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Saint. Louis FC V New York Red Bulls II

St. Louis FC celebrates a 2-0 victory over the New York Red Bulls II on Sept. 18, 2019 at World Wide Technology Soccer Park in Fenton. Photo by Laurie Skrivan, lskrivan@post-dispatch.com

This isn’t a season that coach Anthony Pulis and the St. Louis FC soccer team soon will forget.

In an eventful and streaky campaign that wrapped up over the weekend, STLFC finished 11-14-9 in United Soccer League Championship play and missed the playoff by a point.

Adding to the frustration was a franchise-best midseason run in the Lamar Hunt U.S. Open Cup in which the squad knocked off two Major Soccer League squads before losing to eventual tournament champion Atlanta United, of MLS, in the quarterfinals.

“By far, the strangest season I’ve ever been a part of, as a player or as a coach,” Pulis said this week. “Missing the playoffs by one point, it can drive you crazy. You keep looking back over the season and remembering points that we probably should’ve had and didn’t get. It’s an incredibly frustrating feeling, one that I doubt we’ll get over any time soon. It really was an emotional roller coaster.”

After reaching the USL playoffs for the first time in 2018, STLFC entered this season with high hopes of a repeat. The team opened with four wins and a tie, and was 5-1-4 after playing two-time defending league champion Louisville City FC to a scoreless draw on the road on May 18.

From there, however, STLFC struggled in league play. It went through a 1-8-4 stretch that carried it through June, July and August.

Early in that same stretch, however, STLFC went through an unprecedented spree in U.S. Open Cup play that included one-goal wins over MLS squads from Chicago and Cincinnati.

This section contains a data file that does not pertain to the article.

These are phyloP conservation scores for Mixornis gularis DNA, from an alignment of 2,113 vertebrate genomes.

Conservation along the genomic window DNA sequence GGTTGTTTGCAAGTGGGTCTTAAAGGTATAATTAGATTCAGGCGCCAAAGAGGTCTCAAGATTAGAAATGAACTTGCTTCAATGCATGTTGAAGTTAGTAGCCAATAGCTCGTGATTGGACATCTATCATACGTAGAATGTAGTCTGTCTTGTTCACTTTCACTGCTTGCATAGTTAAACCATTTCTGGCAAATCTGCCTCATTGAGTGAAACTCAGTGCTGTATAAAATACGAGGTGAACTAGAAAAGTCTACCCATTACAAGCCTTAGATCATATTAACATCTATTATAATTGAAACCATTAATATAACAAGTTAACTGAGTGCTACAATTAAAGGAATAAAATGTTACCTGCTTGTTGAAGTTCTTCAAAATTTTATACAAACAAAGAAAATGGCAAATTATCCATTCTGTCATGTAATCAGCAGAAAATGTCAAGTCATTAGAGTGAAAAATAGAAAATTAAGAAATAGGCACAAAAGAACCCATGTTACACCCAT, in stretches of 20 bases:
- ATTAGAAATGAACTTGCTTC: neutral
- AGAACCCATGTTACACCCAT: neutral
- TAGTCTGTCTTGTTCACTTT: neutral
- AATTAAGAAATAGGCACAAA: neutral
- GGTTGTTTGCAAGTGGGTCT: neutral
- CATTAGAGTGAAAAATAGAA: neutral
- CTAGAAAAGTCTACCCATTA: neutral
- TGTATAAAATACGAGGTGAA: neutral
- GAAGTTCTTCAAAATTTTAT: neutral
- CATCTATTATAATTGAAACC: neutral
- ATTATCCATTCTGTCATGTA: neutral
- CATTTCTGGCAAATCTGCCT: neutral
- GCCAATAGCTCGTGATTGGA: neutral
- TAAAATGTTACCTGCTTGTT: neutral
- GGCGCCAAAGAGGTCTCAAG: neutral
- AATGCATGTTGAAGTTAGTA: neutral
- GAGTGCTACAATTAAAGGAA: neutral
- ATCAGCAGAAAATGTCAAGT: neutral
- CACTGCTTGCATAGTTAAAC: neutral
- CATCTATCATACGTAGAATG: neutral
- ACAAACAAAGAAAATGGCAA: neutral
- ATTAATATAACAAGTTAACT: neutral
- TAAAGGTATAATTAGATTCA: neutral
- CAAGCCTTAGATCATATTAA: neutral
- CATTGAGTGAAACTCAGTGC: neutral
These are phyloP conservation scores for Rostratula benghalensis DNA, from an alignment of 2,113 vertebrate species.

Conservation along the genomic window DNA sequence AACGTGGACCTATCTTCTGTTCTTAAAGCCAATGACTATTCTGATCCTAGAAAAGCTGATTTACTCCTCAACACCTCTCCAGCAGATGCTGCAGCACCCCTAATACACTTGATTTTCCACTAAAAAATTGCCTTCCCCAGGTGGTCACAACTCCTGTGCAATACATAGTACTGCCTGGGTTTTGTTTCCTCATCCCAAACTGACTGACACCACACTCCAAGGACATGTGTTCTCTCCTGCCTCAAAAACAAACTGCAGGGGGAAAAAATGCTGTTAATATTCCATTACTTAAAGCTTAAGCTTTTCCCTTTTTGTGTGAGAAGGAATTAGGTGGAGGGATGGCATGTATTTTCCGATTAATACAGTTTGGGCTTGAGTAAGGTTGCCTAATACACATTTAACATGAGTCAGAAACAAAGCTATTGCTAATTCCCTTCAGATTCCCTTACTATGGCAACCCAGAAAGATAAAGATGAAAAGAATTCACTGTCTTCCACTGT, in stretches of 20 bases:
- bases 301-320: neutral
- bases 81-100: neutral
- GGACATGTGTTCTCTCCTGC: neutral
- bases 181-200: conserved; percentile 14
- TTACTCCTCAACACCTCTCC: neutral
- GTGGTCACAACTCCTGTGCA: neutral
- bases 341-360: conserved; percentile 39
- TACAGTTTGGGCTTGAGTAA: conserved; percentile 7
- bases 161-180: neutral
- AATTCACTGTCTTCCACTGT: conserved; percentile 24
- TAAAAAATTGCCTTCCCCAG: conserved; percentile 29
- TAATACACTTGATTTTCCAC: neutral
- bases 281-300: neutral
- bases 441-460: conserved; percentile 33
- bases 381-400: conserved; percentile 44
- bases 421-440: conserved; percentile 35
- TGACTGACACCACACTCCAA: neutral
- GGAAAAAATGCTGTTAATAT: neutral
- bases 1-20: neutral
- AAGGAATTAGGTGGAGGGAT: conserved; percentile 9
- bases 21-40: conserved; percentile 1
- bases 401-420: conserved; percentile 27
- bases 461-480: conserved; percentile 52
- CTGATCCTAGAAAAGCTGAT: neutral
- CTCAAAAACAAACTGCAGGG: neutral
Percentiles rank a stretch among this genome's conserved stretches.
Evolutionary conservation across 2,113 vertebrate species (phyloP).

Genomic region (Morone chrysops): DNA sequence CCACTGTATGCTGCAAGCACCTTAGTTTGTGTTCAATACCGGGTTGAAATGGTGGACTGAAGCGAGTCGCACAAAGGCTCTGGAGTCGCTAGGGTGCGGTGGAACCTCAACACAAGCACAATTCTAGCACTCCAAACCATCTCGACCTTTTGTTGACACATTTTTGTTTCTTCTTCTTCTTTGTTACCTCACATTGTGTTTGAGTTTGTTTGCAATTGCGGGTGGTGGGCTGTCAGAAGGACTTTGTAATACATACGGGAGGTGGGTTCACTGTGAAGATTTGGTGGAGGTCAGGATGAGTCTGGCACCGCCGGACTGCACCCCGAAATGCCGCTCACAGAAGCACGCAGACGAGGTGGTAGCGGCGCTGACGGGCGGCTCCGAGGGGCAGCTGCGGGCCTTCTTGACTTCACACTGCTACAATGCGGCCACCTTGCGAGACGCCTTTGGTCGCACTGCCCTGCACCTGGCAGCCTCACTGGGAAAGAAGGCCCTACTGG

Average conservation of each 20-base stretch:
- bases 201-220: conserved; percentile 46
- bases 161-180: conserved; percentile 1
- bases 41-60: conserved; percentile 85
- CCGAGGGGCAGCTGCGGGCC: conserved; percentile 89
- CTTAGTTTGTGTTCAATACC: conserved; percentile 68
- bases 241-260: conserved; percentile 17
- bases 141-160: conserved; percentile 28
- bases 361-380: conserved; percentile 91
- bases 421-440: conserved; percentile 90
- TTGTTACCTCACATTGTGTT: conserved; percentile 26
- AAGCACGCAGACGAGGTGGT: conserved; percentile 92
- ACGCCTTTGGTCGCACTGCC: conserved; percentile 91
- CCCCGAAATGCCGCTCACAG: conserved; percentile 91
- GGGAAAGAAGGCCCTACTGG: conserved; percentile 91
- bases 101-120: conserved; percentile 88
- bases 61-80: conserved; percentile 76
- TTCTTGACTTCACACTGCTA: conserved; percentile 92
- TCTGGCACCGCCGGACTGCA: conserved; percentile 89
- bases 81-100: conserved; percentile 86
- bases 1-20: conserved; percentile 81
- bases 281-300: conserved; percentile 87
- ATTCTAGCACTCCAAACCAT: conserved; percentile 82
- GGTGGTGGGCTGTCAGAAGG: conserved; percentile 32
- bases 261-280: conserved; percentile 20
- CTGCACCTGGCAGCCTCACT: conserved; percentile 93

“The run we enjoyed in the Cup had an impact, no question, but it was also something we enjoyed and took a lot of pride in,” Pulis said. “Competing against and finding ways to knock off a pair of MLS teams was special for everyone involved.”

Just when it appeared the team’s USL Championship playoff hopes were dashed, STLFC opened September with a five-game winning streak that included victories over playoff teams Ottawa, Nashville, Birmingham and New York Red Bulls II.

But after using the win streak to propel itself back into the playoff picture, STLFC followed by finishing the season on an 0-5-1 stretch that included five one-goal losses.

In its last three matches, STLFC lost 4-3 at Loudoun United, a non-playoff team, after going up 3-2 in the 67th minute and then dropped 1-0 decisions after surrendering late goals against East Division-leading Pittsburgh and at North Carolina FC.

“What we experienced in those last few games was unbelievable,” Pulis said. “Against Loudoun, we’re up 3-2 and can’t see it through. Even in the late-season tie against Atlanta United 2, we had five or six great chances to put them away and we just didn’t get it done. That was kind of typical for us this season; we created chances and just weren’t able to finish when we had the chance. And in the end, missing on those chances obviously cost us.”

In USL Championship action this season, STLFC went 8-3-6 in games at Soccer Park and was just 3-11-3 on the road.

Leading the way offensively were forward Kyle Greig (seven goals, four assists), defender and Edwardsville’s Sam Fink (seven goals) and midseason acquisition Tyler Blackwood (seven goals, two assists). Russell Cicerone scored five times and added three assists while midfield leader Lewis Hilton and Kadeem Dacres scored four goals each in league play.

Hilton had a team-leading five assists and also led the squad in chances created, 59.

In goal, Webster Groves’ Tomas Gomez (41 saves, five shutouts) and Jake Fenlason (38 saves, seven shutouts) each appeared in 17 games.

Key injuries also limited STLFC. The team’s major offseason signing, midfield leader and El Salvador standout Joaquin Rivas (one goal, one assist), was limited to six games due to injury.

Pulis and STLFC general manager Jeremy Alumbaugh expect changes before next season.

“Way too many ups and downs this season,” Alumbaugh said. “We had some positives — I feel like Russell Cicerone, for one, really stepped it up this season — but we also had some areas that’ll have to be addressed in the offseason. This league just keeps getting more and more competitive and that means changes. We appreciate all this group has done for us and expect to have a core group back to build around. But any time you’re coming off a season like the one we had, you have to expect a certain amount of change.”

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